Secondary Infertility And What It MeansBeth Anne Ballance
I hate infertility. I have seen it rob joy and hope and seep despair into beautiful hearts, affecting 1 in 8 couples. It tears down a woman, crushes a man, and leaves a silent path so that outsiders may judge the aftermath, rather than seeing the true pain of the wreckage. I have seeen infertility in the raw pain of my friend’s eyes. I have seen it in the six years my dear, talented, beautiful friend waited for her miracle pregnancy. I have seen it in the woman that knows she will never have a baby, when the doctors tell her there is nothing else that can be done.
I hate when infertility robs a couple of a first-born child. I hate it just as much when it robs the second or third or twentieth child.
“I hate the words ‘secondary infertility;’ they’re like bile in the back of my throat, they’re admitting my body doesn’t do what it was designed to do, but sadly those words have been a part of my vocabulary for over a year now. I wish outsiders understood that the ease of my first pregnancy has nothing to do with the conception of future children. Whether my body can do again what it did before, with ease, is uncertain and not open for comments. Support and a listening ear are all I need. I find secondary infertility harder because it feels like failure. I am broken, I am letting my family down and leaving my child without a sibling,” aches Lindsey of Waking Up Williams.
According to RESOLVE.org, secondary infertility “is defined as the inability to become pregnant, or to carry a pregnancy to term, following the birth of one or more biological children. The birth of the first child does not involve any assisted reproductive technologies or fertility medications.”
In short? A woman has trouble getting or staying pregnant again.
“I thought I was as fertile as can be since I was pregnant 3 weeks after I stopped birth control with my first. I think that’s what’s made this so hard. With my first, I figured it would take a few months at least. But after I got pregnant the first time trying, I figured I’d always have it that easy. We are now on our 14th cycle TTC (trying to conceive). All signs point to unexplained secondary infertility. I’m fine. My husband is fine. We just can’t get pregnant. I feel so guilty talking about it and being depressed about it, because I already have one precious son. A lot of people don’t even get that. But it doesn’t help that I come from a family of 4 and know how wonderful it is to have brothers and sisters,” explains Lacy, who is a friend of mine.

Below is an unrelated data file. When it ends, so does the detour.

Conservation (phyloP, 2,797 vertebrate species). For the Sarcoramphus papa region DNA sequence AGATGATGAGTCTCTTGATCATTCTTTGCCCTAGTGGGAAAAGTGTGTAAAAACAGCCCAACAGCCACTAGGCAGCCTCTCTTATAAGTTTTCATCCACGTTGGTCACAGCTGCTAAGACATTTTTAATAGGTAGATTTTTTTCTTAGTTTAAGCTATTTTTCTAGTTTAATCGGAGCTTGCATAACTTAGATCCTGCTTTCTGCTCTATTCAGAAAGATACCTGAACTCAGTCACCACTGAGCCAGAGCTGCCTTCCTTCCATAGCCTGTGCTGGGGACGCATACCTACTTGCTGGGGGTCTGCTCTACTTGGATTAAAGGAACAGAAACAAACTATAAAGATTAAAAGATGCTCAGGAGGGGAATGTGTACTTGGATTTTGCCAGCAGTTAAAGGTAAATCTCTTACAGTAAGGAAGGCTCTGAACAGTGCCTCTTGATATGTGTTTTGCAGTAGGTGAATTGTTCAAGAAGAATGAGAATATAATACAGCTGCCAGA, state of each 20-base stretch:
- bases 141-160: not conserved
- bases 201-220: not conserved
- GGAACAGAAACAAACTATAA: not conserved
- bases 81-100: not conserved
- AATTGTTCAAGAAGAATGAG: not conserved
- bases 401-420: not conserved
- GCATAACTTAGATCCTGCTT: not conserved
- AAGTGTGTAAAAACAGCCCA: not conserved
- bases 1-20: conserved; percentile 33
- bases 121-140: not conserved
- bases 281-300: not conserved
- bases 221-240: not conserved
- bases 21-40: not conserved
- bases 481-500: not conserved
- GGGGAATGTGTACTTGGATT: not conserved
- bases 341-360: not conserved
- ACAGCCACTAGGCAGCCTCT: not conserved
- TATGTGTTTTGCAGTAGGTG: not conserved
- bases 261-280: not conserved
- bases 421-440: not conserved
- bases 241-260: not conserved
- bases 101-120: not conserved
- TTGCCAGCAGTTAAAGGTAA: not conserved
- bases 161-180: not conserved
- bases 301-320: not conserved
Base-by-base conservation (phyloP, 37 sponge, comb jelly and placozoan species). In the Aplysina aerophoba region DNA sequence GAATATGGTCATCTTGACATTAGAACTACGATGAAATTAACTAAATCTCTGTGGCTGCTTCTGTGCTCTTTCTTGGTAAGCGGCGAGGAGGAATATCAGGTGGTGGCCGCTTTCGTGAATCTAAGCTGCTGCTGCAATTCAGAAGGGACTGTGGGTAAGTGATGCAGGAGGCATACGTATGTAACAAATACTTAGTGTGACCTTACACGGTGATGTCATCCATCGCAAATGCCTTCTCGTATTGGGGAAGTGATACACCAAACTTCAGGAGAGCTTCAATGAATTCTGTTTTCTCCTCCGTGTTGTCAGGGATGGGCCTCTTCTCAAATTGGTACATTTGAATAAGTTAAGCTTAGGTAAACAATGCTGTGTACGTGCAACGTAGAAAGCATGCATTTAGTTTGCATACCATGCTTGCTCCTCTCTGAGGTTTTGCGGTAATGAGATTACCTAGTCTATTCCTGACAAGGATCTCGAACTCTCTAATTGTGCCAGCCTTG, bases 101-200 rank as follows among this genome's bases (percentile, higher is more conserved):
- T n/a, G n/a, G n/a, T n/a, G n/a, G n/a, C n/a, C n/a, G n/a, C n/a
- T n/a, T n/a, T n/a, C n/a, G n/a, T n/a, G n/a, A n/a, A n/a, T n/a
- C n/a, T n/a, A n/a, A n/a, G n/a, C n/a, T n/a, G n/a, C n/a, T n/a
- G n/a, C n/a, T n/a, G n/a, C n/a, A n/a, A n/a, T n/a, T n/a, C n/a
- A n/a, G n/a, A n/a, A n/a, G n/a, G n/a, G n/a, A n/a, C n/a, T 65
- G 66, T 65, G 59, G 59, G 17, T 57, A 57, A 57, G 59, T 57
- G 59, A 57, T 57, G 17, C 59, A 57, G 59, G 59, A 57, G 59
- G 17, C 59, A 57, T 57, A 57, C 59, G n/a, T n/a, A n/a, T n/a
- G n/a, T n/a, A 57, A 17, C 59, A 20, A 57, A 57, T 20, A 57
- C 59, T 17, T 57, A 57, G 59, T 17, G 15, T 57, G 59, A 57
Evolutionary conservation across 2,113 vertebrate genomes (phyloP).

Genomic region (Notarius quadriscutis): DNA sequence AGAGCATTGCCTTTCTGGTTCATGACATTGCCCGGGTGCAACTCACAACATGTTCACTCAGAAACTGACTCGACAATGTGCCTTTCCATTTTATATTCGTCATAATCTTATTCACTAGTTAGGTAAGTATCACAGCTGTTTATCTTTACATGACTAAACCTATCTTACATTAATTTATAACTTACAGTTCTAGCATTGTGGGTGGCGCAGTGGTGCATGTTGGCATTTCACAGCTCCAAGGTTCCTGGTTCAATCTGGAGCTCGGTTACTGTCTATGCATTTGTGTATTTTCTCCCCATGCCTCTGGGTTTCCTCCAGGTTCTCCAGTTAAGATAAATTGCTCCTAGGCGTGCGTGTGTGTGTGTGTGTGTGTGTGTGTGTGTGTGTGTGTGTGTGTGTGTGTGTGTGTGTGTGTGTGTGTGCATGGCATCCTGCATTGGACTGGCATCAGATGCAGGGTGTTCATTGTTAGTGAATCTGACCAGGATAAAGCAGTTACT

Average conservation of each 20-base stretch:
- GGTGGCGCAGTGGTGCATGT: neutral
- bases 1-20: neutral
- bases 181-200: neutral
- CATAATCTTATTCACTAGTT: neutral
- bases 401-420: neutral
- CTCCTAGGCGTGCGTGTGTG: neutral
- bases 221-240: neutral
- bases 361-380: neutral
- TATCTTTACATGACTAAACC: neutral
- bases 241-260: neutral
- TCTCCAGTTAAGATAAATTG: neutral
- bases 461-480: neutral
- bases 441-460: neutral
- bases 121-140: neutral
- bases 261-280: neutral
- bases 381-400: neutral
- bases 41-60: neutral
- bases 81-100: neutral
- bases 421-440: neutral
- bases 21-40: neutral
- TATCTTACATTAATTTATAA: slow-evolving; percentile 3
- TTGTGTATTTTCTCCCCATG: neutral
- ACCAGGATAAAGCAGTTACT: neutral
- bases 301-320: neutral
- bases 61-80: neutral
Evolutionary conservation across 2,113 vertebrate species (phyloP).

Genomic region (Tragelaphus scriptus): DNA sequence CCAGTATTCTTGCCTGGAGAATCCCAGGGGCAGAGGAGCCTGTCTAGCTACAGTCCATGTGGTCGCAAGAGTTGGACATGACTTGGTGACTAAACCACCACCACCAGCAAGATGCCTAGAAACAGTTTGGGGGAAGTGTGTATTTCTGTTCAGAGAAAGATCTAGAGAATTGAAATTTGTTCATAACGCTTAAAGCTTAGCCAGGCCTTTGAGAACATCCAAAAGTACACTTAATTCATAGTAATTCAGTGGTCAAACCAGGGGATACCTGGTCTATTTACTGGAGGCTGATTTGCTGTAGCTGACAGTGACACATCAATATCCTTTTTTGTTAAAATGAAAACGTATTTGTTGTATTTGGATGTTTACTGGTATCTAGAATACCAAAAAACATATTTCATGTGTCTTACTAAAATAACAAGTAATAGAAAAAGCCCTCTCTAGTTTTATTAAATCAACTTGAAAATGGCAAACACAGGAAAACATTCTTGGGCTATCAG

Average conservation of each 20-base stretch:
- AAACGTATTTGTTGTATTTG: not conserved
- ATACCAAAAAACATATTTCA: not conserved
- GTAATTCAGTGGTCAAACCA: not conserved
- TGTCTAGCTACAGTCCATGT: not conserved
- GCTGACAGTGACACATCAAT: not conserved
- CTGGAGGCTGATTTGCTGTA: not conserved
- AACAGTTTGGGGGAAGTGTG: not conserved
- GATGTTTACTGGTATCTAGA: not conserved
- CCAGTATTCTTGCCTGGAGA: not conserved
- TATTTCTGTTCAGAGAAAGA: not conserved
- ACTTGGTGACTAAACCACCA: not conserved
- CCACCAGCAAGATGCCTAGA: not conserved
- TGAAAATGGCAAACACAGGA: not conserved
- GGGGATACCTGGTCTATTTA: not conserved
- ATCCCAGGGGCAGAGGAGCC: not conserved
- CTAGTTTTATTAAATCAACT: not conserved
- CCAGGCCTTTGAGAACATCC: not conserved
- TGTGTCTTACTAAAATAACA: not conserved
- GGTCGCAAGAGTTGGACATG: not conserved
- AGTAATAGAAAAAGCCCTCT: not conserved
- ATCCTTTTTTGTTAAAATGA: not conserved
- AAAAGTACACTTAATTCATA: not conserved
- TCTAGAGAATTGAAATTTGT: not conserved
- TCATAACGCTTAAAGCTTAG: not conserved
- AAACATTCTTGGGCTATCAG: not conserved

A woman going through secondary infertility is the woman that people advise to “just give up” since she’s already a mother. Family and friends shake their heads and tell her to be thankful for the child(ren) she already has. People brush aside her pain, assuming that the joy of her first-born makes infertility sting less. People whisper behind her back that maybe she waited too long to have another one, or maybe something was “wrong” with her first pregnancy.
“In 2001 I was told that I would never be able to get pregnant on my own due to the severity of my PCOS. In Nov 2006 I learned I was pregnant. I was also 30 weeks along. My baby girl was born in January 2007. She was healthy and perfect in every way possible, just as she is today. Due to my PPD, I went through a lot of different BCP. Eventually, I gave up and had an IUD put in in 2009. The IUD was removed in 2010 for a few reasons, one being to have a second baby. From April 2010 to January 2012 we tried with no success. I went to my OBGYN in January and she ordered some tests (HSG and Semen Analysis) which all came back fine and I was prescribed Clomid. My dosage is 50mg during cycle days 3-7. I’ve completed March and April and am currently waiting to see if we were lucky this round,” hopes Jess of Trying for Two.
The causes for secondary infertility are often the same causes as primary infertility. According to the Mayo Clinic, secondary infertility can arise from the following:
- impaired sperm production, function or delivery
- fallopian tube damage, ovulation disorders, endometriosis
- complications from prior pregnancies
- changes in risk factors (age, weight, medications)
If you are suffering from secondary infertility, the general rule of thumb is to contact at reproductive specialist after one year of unsuccessful attempts to conceive. (If you are over the age of 35, it is standard to see a reproductive specialist after only six months of trying.) But if you find yourself unsure, it never hurts to call even before that year “timeline.” The options for treatment range from medication to homeopathic, so it is essential to find a doctor that fits your needs as you continue the journey.
“I wish people understood how deeply personal the feelings are behind the shape and size a parent’s family takes. Friends note how much worse it’d be if I didn’t have the first. True, but it can feel belittling. Our pain is real, our longing is intense. I’m now seeing the flip side of this, however; well-intentioned friends and family who have been incredibly supportive of my vision for two kids now can’t accept an emerging desire to move on with our lives and stop treatment. What they think is encouragement feels like added pressure,” says Ali of Niblets & Bits. In addition to medical intervention, Ali encourages those suffering secondary infertility to remember that “you’re not alone, your sadness is real and doesn’t mean you’re not also madly in love with your child.”
Read more by Beth Anne:
Hope For The Mommas of Toddlers…a sweet note of encouragement.
Working Mommas Do Raise Their Babies…addressing a really obnoxious opinion.
photo credit: flickr